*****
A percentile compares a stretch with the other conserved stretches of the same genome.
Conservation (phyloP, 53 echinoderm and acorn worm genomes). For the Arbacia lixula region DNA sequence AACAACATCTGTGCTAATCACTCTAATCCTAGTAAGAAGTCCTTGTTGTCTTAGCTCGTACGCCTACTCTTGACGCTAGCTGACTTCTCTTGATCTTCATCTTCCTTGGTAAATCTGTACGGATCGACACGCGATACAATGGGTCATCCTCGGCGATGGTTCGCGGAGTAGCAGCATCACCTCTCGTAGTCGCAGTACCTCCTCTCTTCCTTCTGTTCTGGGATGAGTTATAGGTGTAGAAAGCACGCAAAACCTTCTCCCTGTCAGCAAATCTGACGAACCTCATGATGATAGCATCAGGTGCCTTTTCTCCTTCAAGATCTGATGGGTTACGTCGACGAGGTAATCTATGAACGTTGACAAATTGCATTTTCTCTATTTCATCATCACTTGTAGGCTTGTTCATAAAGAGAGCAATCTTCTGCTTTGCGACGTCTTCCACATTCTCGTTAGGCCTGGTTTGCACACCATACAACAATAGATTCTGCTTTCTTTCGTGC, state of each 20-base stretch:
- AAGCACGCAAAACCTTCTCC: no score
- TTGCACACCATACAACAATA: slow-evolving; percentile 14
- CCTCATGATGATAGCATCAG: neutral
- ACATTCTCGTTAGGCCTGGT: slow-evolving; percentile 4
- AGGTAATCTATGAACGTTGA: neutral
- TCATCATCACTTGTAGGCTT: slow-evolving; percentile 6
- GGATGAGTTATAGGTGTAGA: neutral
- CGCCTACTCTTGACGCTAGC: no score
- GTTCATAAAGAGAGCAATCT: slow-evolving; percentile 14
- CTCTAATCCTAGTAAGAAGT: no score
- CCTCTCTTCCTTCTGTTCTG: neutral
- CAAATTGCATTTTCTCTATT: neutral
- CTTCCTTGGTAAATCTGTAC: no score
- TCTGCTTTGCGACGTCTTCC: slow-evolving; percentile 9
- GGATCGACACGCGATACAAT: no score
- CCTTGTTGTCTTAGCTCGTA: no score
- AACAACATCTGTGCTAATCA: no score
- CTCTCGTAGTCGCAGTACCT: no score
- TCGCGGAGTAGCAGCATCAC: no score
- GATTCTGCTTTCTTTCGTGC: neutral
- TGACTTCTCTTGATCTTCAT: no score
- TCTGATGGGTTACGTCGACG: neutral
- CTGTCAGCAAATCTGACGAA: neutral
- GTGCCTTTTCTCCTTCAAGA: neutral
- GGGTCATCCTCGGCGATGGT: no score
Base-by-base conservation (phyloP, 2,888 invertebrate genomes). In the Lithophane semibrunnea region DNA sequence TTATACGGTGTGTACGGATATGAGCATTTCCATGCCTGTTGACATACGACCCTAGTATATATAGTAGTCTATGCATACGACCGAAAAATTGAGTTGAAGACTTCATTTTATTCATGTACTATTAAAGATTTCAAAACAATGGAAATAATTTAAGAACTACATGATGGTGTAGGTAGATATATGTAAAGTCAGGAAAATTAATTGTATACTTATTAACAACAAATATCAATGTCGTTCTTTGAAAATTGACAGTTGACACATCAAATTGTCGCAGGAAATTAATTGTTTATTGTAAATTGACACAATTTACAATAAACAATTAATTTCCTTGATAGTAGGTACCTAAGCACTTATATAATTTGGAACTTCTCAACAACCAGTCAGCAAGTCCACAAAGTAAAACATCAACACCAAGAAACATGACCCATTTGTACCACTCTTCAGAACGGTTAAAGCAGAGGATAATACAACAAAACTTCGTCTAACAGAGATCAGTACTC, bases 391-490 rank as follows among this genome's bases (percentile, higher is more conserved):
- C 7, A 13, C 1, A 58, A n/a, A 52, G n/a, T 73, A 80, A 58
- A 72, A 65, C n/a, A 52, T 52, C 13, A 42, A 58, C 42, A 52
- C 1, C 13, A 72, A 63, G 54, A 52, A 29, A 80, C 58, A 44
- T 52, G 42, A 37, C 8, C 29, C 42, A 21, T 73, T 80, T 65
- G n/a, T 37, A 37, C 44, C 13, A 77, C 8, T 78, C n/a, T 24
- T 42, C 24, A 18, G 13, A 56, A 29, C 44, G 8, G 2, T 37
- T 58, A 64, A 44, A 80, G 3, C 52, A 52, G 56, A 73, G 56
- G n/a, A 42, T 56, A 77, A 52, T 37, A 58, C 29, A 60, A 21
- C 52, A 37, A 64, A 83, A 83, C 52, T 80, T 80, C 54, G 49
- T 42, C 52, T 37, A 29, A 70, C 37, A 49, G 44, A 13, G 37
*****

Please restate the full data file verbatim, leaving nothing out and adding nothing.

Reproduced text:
A percentile compares a stretch with the other conserved stretches of the same genome.
Conservation (phyloP, 53 echinoderm and acorn worm genomes). For the Arbacia lixula region DNA sequence AACAACATCTGTGCTAATCACTCTAATCCTAGTAAGAAGTCCTTGTTGTCTTAGCTCGTACGCCTACTCTTGACGCTAGCTGACTTCTCTTGATCTTCATCTTCCTTGGTAAATCTGTACGGATCGACACGCGATACAATGGGTCATCCTCGGCGATGGTTCGCGGAGTAGCAGCATCACCTCTCGTAGTCGCAGTACCTCCTCTCTTCCTTCTGTTCTGGGATGAGTTATAGGTGTAGAAAGCACGCAAAACCTTCTCCCTGTCAGCAAATCTGACGAACCTCATGATGATAGCATCAGGTGCCTTTTCTCCTTCAAGATCTGATGGGTTACGTCGACGAGGTAATCTATGAACGTTGACAAATTGCATTTTCTCTATTTCATCATCACTTGTAGGCTTGTTCATAAAGAGAGCAATCTTCTGCTTTGCGACGTCTTCCACATTCTCGTTAGGCCTGGTTTGCACACCATACAACAATAGATTCTGCTTTCTTTCGTGC, state of each 20-base stretch:
- AAGCACGCAAAACCTTCTCC: no score
- TTGCACACCATACAACAATA: slow-evolving; percentile 14
- CCTCATGATGATAGCATCAG: neutral
- ACATTCTCGTTAGGCCTGGT: slow-evolving; percentile 4
- AGGTAATCTATGAACGTTGA: neutral
- TCATCATCACTTGTAGGCTT: slow-evolving; percentile 6
- GGATGAGTTATAGGTGTAGA: neutral
- CGCCTACTCTTGACGCTAGC: no score
- GTTCATAAAGAGAGCAATCT: slow-evolving; percentile 14
- CTCTAATCCTAGTAAGAAGT: no score
- CCTCTCTTCCTTCTGTTCTG: neutral
- CAAATTGCATTTTCTCTATT: neutral
- CTTCCTTGGTAAATCTGTAC: no score
- TCTGCTTTGCGACGTCTTCC: slow-evolving; percentile 9
- GGATCGACACGCGATACAAT: no score
- CCTTGTTGTCTTAGCTCGTA: no score
- AACAACATCTGTGCTAATCA: no score
- CTCTCGTAGTCGCAGTACCT: no score
- TCGCGGAGTAGCAGCATCAC: no score
- GATTCTGCTTTCTTTCGTGC: neutral
- TGACTTCTCTTGATCTTCAT: no score
- TCTGATGGGTTACGTCGACG: neutral
- CTGTCAGCAAATCTGACGAA: neutral
- GTGCCTTTTCTCCTTCAAGA: neutral
- GGGTCATCCTCGGCGATGGT: no score
Base-by-base conservation (phyloP, 2,888 invertebrate genomes). In the Lithophane semibrunnea region DNA sequence TTATACGGTGTGTACGGATATGAGCATTTCCATGCCTGTTGACATACGACCCTAGTATATATAGTAGTCTATGCATACGACCGAAAAATTGAGTTGAAGACTTCATTTTATTCATGTACTATTAAAGATTTCAAAACAATGGAAATAATTTAAGAACTACATGATGGTGTAGGTAGATATATGTAAAGTCAGGAAAATTAATTGTATACTTATTAACAACAAATATCAATGTCGTTCTTTGAAAATTGACAGTTGACACATCAAATTGTCGCAGGAAATTAATTGTTTATTGTAAATTGACACAATTTACAATAAACAATTAATTTCCTTGATAGTAGGTACCTAAGCACTTATATAATTTGGAACTTCTCAACAACCAGTCAGCAAGTCCACAAAGTAAAACATCAACACCAAGAAACATGACCCATTTGTACCACTCTTCAGAACGGTTAAAGCAGAGGATAATACAACAAAACTTCGTCTAACAGAGATCAGTACTC, bases 391-490 rank as follows among this genome's bases (percentile, higher is more conserved):
- C 7, A 13, C 1, A 58, A n/a, A 52, G n/a, T 73, A 80, A 58
- A 72, A 65, C n/a, A 52, T 52, C 13, A 42, A 58, C 42, A 52
- C 1, C 13, A 72, A 63, G 54, A 52, A 29, A 80, C 58, A 44
- T 52, G 42, A 37, C 8, C 29, C 42, A 21, T 73, T 80, T 65
- G n/a, T 37, A 37, C 44, C 13, A 77, C 8, T 78, C n/a, T 24
- T 42, C 24, A 18, G 13, A 56, A 29, C 44, G 8, G 2, T 37
- T 58, A 64, A 44, A 80, G 3, C 52, A 52, G 56, A 73, G 56
- G n/a, A 42, T 56, A 77, A 52, T 37, A 58, C 29, A 60, A 21
- C 52, A 37, A 64, A 83, A 83, C 52, T 80, T 80, C 54, G 49
- T 42, C 52, T 37, A 29, A 70, C 37, A 49, G 44, A 13, G 37